The National Weather Service issued flood advisories for portions of the Inland Northwest inundated with this afternoon’s thunderstorms.
Forecasters said that small streams and roadway catch basins would become overwhelmed with water, creating hazards for the public.
The advisory has since been lifted. However, a new batch of storms is moving in from the southwest as of 4:40 p.m.
Reader comments posted on this story indicate that some areas received a third to half inch of rain while the west side of Spokane barely saw sprinkles.
Deer Park had 0.2 inches of rain in about 20 minutes while the Spokane airport had 0.01 inches.
Today’s storm problems pale in comparison to the widespread damage and power outages caused by thunderstorm down draft winds on July 23 and Aug. 2.
The flood advisories were posted for for Spokane County, western Kootenai County, southern Pend Oreille County and portions of Lincoln, Douglas and Grant counties.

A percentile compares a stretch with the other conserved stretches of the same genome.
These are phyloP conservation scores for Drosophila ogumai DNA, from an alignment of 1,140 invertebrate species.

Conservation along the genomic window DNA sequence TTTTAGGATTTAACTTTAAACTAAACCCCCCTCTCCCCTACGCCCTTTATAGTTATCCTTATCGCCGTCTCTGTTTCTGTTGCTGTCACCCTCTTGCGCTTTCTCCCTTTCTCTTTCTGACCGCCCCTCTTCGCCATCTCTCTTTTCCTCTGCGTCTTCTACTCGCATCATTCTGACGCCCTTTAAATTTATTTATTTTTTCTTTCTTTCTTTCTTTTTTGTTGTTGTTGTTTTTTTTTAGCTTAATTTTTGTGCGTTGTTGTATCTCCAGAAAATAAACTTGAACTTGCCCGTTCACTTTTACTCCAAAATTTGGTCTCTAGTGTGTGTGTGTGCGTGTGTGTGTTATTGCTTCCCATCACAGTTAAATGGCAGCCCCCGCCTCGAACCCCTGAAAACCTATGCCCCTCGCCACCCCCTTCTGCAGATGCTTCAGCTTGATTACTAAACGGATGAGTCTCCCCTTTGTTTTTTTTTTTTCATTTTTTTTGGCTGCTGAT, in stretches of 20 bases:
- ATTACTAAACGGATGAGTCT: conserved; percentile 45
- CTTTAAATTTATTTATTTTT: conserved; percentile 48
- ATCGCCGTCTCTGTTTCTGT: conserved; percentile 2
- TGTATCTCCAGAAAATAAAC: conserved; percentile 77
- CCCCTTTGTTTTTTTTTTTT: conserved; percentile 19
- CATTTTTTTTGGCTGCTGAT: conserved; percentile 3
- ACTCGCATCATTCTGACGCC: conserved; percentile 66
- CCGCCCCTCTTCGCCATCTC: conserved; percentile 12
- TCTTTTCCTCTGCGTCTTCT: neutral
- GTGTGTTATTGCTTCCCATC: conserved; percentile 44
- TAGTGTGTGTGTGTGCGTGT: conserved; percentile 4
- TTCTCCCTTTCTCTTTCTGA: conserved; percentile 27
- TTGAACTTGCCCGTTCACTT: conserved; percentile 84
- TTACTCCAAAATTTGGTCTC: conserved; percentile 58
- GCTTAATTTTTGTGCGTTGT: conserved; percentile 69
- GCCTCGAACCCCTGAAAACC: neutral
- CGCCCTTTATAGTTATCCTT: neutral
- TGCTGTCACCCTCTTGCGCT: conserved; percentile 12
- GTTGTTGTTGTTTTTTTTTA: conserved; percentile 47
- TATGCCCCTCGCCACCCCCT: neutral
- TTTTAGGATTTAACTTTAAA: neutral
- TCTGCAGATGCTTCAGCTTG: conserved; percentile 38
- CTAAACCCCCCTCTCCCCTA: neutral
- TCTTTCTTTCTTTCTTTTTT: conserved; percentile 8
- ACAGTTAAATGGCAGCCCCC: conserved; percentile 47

Avista Utilities this afternoon reported only a few scattered power outages.
The cluster of storms that inundated Spokane was still moving north and eastward at 4 p.m. Radar images showed that a segment of the storms passed over Coeur d’Alene around 3 p.m.
The initial downpour arrived in the downtown Spokane area about 1:30 p.m., creating standing water at intersections where catch basins were plugged or overwhelmed.
Another cluster of thunderstorms was located north of Coeur d’Alene in Kootenai, Boundary and Bonner counties and slowly moving north. That group of storms was passing over Sandpoint, Bonners Ferry and Clark Fork.
The weather service said that brief heavy downpours, gusty winds, infrequent lightning and small hail were possible beneath the storms.
The storms were moving mainly north to northeast at variable speeds from 5 to 15 mph.